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April 1960: Map


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The following events occurred in April, 1960.

April 1, 1960 (Friday)

  • The United Statesmarker launched the first weather satellite, the 270 pound TIROS-1, from Cape Canaveralmarker at 6:40 a.m. EST. The name was an acronym for Television Infra-Red Observation Sattelite. . The same evening, satellite weather photos were introduced to the world, on television, for the first time. Taken from an altitude of 450 miles, the pictures of cloud cover confirmed the spiral pattern of winds in a storm.
  • The 1960 United States Census began. Officially, there were 179,323,175 United States residents on that day.
  • R Griggs & Co. began the production of Dr. Martens boots under licence in the UK. Known as style 1460, the original product is still in production today.
  • Died: Abdul Rahman of Negeri Sembilan, 64, the first Yang di-Pertuan Agong of Malaysiamarker, died in office.

April 2, 1960 (Saturday)

April 3, 1960 (Sunday)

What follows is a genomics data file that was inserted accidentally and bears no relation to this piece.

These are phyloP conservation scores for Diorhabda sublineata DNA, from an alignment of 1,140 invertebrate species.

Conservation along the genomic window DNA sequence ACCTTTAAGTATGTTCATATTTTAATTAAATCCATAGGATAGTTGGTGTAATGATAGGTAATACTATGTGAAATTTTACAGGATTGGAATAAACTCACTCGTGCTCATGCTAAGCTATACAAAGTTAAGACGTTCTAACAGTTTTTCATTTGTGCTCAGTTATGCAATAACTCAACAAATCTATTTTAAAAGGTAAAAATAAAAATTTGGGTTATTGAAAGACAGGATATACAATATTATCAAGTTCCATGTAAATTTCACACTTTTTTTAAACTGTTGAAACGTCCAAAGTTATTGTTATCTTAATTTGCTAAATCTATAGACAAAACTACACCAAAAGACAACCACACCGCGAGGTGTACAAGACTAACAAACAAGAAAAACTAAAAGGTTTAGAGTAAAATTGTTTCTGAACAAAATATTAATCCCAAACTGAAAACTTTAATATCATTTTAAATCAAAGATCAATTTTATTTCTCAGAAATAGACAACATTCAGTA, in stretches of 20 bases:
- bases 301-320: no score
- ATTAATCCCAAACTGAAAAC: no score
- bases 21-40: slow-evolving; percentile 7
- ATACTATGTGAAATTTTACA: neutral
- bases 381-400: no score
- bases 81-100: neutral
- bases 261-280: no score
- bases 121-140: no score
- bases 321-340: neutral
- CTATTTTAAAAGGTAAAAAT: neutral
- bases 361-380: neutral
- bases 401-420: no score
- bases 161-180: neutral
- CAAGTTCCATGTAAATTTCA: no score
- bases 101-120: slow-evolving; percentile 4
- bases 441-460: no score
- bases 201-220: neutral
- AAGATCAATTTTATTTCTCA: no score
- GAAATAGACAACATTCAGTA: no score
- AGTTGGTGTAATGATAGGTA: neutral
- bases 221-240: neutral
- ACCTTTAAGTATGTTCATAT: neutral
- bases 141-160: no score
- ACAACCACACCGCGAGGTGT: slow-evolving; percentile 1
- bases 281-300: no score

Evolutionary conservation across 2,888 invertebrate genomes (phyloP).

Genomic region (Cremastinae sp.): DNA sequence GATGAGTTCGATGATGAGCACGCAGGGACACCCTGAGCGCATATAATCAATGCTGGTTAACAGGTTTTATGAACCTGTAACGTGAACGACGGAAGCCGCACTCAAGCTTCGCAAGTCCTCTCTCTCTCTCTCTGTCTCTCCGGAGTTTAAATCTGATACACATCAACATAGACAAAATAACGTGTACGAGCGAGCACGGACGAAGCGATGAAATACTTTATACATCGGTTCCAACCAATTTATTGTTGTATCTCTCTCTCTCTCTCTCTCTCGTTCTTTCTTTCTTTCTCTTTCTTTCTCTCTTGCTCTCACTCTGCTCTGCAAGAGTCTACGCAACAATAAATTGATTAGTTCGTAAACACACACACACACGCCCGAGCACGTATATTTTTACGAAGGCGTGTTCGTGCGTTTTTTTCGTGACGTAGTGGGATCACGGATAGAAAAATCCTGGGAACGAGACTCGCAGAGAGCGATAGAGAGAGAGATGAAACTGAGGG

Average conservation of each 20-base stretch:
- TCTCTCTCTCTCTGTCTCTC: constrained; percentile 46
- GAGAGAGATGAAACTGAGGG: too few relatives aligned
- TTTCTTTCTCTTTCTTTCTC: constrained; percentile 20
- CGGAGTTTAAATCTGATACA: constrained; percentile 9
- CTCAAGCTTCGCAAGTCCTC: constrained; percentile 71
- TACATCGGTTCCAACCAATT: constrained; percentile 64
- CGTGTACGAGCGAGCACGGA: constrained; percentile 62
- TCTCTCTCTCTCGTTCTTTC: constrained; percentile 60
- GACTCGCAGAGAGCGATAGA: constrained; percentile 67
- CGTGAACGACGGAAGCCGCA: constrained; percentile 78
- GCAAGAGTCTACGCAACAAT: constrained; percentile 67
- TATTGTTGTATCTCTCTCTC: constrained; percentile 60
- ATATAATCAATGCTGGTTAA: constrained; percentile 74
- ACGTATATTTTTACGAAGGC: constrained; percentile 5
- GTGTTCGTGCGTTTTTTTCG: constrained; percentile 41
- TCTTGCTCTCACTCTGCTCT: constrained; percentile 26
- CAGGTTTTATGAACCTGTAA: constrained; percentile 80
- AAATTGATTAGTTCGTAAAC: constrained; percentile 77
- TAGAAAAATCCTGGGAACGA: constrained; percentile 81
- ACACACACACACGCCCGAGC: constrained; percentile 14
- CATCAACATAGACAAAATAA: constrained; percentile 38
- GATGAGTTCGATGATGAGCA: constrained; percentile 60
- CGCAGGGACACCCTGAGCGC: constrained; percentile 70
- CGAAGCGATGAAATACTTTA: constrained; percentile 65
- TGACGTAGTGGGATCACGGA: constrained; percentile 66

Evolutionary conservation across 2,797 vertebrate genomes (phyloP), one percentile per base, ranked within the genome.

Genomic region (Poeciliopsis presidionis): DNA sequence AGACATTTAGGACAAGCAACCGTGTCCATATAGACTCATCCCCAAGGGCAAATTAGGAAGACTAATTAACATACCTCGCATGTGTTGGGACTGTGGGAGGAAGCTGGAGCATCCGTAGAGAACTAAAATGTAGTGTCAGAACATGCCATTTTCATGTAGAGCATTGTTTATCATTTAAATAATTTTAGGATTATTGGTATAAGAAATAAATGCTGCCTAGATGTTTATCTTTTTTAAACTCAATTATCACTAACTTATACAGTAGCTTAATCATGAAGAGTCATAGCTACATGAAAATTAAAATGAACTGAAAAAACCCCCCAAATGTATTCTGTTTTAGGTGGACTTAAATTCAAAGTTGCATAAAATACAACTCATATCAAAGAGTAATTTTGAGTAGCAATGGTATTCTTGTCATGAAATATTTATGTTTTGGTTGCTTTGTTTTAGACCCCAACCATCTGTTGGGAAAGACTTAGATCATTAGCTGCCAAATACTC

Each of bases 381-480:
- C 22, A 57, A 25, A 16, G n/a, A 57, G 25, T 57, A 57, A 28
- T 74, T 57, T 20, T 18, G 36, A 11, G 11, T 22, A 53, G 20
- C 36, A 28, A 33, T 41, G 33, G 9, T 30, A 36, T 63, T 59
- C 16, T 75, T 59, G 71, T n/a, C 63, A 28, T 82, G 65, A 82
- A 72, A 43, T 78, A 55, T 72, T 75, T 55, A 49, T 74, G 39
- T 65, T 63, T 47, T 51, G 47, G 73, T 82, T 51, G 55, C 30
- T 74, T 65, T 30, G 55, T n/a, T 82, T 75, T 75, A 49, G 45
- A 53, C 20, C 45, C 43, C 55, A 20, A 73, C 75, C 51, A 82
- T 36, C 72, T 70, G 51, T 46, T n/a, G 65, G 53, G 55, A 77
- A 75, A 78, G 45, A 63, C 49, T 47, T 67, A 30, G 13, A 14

April 4, 1960 (Monday)

  • Senegalmarker signed a transfer of power agreement with France, leading up to the country's independence.
  • Elections in Burmamarker resulted in victory for U Nu, who began his third non-consecutive term as prime minister.
  • Swedenmarker's first three female priests were ordained.
  • At the 32nd Academy Awards ceremony, Ben Hur won a record ten Oscars, including Best Picture.
  • Born: Hugo Weaving, Australian actor

April 5, 1960 (Tuesday)

  • Choosing between two U.S. Senators, voters in Wisconsinmarker overwhelmingly favored John F. Kennedy of Massachusettsmarker over Hubert Humphrey from neighboring Minnesotamarker, by a margin of 478,118 to 372,034 in the first major primary for the Democratic nomination. Vice-President Nixon was unopposed for the Republican nomination.